by Alec Austin
Edited by Brian J. White| Selected by Daniel José Older
They’d gone three days without seeing anything more than mesas and miles of bone-sand before Kade saw the newspaper. At first he took it for a haunt, gliding across the dunes, and he’d elbowed Marya before he realized his mistake. “Oberon’s balls,” he said as he watched the newsprint flutter and fall to the sand. “A sign of civilization at last.”
“Don’t get your hopes up,” Marya said, raising her flute and playing a minor scale with her good hand. As the last note faded, a dust devil lifted the newspaper and deposited it at Kade’s feet.
The newsprint was faded, gone brittle from age and exposure to the sun. While the articles were indecipherable smears, the paper’s headline was still legible: “Armistice Signed,” in block letters that took up all the space above the fold.
“Which armistice you think that was?” Marya asked.
“Last one,” Kade said. “Any earlier and the paper would be dust.”
“Hand it over,” Marya said. “I want to see where it came from.”
Kade passed it to her. Marya scooped up a fistful of bone fragments, the stumps of her ring and little finger twitching as flecks of bone slid past them. She drizzled the sand on the paper, then blew gently, making a low keening sound. The sand leapt from the paper, tumbling eagerly across the dunes.
“Looks like it’s close,” Marya said, sagging as Kade braced her elbow. “Maybe they have water there.”
“Water would be nice. I’m sick of being caked in bone grit.”
“You and me both,” Marya said.
The dust devil led them past a dozen dunes before dissolving, and by then the newspaper’s source was obvious. A handful of buildings stood in the lee of a mesa, their broken windows patched with sheets of newsprint. Railroad tracks looped around the town’s single platform, and a spur line ran west through the bone hills towards the blasted moonscape of the Front.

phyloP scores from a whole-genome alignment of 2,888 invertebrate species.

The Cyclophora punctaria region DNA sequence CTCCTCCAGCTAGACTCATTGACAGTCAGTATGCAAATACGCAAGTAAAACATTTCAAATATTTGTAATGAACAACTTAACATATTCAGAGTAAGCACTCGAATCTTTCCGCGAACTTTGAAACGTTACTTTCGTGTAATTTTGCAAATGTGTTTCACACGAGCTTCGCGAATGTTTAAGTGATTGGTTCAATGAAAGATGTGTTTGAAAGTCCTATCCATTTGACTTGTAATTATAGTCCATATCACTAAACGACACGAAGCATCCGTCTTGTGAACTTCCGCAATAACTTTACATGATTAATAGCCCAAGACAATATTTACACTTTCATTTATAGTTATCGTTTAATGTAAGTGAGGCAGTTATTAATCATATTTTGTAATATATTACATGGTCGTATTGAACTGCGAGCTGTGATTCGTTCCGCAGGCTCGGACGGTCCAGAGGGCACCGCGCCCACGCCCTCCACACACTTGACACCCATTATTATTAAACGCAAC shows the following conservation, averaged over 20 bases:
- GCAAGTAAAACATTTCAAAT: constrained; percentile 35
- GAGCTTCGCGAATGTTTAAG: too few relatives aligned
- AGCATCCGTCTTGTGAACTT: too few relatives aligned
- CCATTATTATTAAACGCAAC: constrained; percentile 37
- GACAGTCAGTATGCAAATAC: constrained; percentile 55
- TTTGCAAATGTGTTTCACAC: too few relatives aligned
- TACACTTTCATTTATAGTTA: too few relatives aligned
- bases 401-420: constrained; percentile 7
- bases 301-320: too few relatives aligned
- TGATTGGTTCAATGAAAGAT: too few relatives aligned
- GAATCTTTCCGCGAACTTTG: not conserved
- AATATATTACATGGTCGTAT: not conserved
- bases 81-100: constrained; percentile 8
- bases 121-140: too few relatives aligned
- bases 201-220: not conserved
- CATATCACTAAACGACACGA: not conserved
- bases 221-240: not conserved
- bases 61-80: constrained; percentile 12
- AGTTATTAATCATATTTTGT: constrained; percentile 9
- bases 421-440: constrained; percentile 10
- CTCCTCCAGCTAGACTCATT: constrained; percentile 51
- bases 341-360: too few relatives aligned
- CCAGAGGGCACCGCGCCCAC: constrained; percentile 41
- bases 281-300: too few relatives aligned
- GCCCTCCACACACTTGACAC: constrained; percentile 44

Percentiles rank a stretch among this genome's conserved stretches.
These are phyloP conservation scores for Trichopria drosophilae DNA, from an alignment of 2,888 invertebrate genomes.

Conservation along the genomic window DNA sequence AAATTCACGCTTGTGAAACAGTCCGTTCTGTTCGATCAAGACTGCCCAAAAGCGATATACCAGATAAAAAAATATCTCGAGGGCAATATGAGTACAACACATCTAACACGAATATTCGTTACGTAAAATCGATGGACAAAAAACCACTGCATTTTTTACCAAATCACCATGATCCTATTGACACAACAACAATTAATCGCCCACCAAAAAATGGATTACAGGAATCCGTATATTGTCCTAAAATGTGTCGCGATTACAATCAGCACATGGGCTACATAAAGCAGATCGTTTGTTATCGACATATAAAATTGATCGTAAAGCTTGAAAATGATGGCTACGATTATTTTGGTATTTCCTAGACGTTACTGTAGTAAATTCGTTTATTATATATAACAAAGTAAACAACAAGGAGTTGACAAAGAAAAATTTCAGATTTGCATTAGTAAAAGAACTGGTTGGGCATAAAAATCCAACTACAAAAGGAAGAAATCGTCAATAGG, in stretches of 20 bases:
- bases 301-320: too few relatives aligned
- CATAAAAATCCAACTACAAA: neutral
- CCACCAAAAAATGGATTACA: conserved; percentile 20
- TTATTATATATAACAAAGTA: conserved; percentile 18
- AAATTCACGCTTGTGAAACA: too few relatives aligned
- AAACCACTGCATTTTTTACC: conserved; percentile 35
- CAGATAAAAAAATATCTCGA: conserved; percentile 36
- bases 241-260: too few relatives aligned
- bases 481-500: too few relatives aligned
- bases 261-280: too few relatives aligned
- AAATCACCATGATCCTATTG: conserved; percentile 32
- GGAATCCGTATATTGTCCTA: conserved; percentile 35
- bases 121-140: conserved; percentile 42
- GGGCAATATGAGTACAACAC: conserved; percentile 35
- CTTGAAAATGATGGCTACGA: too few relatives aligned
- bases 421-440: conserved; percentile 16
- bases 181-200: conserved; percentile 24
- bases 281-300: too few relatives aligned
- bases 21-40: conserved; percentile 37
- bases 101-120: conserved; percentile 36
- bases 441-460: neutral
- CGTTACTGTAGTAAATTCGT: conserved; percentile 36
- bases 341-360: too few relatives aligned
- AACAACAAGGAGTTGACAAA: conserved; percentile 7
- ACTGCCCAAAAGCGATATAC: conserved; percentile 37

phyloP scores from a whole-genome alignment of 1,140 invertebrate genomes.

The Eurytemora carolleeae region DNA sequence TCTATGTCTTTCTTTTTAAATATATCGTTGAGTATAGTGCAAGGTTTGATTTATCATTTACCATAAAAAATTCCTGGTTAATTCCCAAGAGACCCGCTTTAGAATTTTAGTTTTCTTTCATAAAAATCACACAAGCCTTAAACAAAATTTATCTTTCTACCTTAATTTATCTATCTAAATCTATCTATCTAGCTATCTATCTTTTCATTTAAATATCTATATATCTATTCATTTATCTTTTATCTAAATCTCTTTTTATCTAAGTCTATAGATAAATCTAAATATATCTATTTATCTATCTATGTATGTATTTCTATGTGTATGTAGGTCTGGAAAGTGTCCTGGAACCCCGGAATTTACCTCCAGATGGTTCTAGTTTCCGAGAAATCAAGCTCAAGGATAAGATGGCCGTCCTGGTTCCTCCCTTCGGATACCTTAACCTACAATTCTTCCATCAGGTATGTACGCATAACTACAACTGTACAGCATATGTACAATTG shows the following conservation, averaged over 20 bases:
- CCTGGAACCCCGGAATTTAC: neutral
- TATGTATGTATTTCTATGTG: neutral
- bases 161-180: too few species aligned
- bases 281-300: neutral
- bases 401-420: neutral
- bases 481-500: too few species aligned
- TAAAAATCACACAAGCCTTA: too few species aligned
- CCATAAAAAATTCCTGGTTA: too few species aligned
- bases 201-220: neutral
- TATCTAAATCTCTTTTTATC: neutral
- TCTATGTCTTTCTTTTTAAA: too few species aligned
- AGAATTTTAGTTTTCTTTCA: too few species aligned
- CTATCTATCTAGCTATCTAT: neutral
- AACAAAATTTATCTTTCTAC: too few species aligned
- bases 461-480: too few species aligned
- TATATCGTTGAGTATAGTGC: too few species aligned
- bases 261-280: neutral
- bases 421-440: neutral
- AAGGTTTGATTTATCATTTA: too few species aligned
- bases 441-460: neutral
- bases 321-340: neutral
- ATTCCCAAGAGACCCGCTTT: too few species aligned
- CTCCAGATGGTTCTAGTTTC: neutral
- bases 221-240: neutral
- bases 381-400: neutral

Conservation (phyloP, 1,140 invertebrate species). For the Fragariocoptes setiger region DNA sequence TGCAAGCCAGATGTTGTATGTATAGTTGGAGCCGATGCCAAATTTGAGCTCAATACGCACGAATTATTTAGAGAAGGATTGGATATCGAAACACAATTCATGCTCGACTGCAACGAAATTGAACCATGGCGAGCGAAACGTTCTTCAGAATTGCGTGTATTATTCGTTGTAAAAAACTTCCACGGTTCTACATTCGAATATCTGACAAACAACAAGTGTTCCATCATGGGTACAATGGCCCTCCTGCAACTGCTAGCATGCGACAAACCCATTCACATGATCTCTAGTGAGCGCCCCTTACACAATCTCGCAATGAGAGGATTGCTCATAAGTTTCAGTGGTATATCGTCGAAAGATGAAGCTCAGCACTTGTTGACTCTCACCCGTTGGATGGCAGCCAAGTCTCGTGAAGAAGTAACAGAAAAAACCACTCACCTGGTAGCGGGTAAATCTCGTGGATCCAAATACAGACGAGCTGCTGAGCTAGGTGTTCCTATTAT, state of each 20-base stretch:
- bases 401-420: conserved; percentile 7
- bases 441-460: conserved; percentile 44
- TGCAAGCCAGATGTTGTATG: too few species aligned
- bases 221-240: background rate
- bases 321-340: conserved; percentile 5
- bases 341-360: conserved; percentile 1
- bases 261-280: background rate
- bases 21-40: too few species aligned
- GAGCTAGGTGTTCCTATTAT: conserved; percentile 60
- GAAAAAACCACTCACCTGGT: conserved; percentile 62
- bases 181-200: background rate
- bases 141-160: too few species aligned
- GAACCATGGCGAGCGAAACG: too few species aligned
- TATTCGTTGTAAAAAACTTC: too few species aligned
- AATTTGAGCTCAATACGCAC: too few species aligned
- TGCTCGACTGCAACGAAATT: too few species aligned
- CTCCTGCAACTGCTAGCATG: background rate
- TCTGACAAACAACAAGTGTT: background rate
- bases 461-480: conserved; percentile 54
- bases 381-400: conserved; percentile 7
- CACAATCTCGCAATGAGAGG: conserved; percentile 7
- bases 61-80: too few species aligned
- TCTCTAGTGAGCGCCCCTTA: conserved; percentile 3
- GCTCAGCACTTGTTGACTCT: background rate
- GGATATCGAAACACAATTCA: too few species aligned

“Looks abandoned,” Kade said. “Hand tell you different?”
Marya frowned, flexing truncated fingers. “Doesn’t feel haunted. Be careful, though. I didn’t sense the tendon spiders at the arroyo.”
Kade shuddered, recalling how the constructs’ legs had been strung with vertebrae. He and Marya had taken them down, but he’d died once, and his mouth had tasted of kittens for days. Even worse, the necropotence engine in his chest was running on fumes. If they stumbled across more abandoned war machines, his survival was far from certain.
Kade drew his Dirge .45 and advanced on the buildings, the revolver’s grip cool against his palm. Neither hex rounds nor hot lead leapt from the buildings’ windows, and the only movement was paper shifting in the wind. The town square was empty, save for a well.
“Anyone there?” Kade called.
The whisper of sand was the only reply.
“Looks clear,” Kade told Marya.
Marya nodded, slipping her mask back into her bag. “Let’s see if that well’s gone dry.”
Kade peered into it. “Black as a pureblood’s heart down there,” he said, dropping a bucket into its depths. There was a splash, and he worked the winch, bringing the bucket back up.
A particulate haze hung suspended in the well water. Kade let it settle before scooping some into a battered tin cup. “Ah, that’s heaven,” he said, reveling in the feel of liquid on his lips. “Marya, get yours before I drink it all!”